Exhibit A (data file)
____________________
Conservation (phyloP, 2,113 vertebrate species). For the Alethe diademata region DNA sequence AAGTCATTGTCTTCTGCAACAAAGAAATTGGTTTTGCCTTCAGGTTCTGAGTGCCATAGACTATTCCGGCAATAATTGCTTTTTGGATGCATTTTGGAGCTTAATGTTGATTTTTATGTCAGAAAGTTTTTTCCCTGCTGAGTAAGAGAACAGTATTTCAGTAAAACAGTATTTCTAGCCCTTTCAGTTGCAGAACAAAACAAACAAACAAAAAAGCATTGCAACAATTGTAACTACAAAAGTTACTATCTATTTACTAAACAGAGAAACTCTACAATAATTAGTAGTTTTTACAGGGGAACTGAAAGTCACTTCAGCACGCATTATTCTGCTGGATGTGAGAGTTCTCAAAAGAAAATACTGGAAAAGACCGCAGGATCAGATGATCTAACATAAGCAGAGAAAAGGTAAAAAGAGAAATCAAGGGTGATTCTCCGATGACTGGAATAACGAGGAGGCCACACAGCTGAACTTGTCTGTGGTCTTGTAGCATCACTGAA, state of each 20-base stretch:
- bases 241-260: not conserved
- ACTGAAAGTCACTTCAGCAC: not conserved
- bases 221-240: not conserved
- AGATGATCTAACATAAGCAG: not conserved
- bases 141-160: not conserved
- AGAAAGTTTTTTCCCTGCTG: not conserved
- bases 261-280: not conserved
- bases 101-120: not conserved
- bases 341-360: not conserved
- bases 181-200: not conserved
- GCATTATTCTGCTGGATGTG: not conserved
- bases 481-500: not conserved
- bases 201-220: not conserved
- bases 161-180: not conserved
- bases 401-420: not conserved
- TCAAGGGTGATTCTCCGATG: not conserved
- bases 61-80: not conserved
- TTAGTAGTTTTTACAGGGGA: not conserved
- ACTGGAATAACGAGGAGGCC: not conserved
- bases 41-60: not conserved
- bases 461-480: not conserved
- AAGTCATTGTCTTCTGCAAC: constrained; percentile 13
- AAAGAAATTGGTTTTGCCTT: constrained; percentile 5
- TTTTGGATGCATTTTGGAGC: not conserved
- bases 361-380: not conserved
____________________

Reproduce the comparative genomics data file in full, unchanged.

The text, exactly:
Conservation (phyloP, 2,113 vertebrate species). For the Alethe diademata region DNA sequence AAGTCATTGTCTTCTGCAACAAAGAAATTGGTTTTGCCTTCAGGTTCTGAGTGCCATAGACTATTCCGGCAATAATTGCTTTTTGGATGCATTTTGGAGCTTAATGTTGATTTTTATGTCAGAAAGTTTTTTCCCTGCTGAGTAAGAGAACAGTATTTCAGTAAAACAGTATTTCTAGCCCTTTCAGTTGCAGAACAAAACAAACAAACAAAAAAGCATTGCAACAATTGTAACTACAAAAGTTACTATCTATTTACTAAACAGAGAAACTCTACAATAATTAGTAGTTTTTACAGGGGAACTGAAAGTCACTTCAGCACGCATTATTCTGCTGGATGTGAGAGTTCTCAAAAGAAAATACTGGAAAAGACCGCAGGATCAGATGATCTAACATAAGCAGAGAAAAGGTAAAAAGAGAAATCAAGGGTGATTCTCCGATGACTGGAATAACGAGGAGGCCACACAGCTGAACTTGTCTGTGGTCTTGTAGCATCACTGAA, state of each 20-base stretch:
- bases 241-260: not conserved
- ACTGAAAGTCACTTCAGCAC: not conserved
- bases 221-240: not conserved
- AGATGATCTAACATAAGCAG: not conserved
- bases 141-160: not conserved
- AGAAAGTTTTTTCCCTGCTG: not conserved
- bases 261-280: not conserved
- bases 101-120: not conserved
- bases 341-360: not conserved
- bases 181-200: not conserved
- GCATTATTCTGCTGGATGTG: not conserved
- bases 481-500: not conserved
- bases 201-220: not conserved
- bases 161-180: not conserved
- bases 401-420: not conserved
- TCAAGGGTGATTCTCCGATG: not conserved
- bases 61-80: not conserved
- TTAGTAGTTTTTACAGGGGA: not conserved
- ACTGGAATAACGAGGAGGCC: not conserved
- bases 41-60: not conserved
- bases 461-480: not conserved
- AAGTCATTGTCTTCTGCAAC: constrained; percentile 13
- AAAGAAATTGGTTTTGCCTT: constrained; percentile 5
- TTTTGGATGCATTTTGGAGC: not conserved
- bases 361-380: not conserved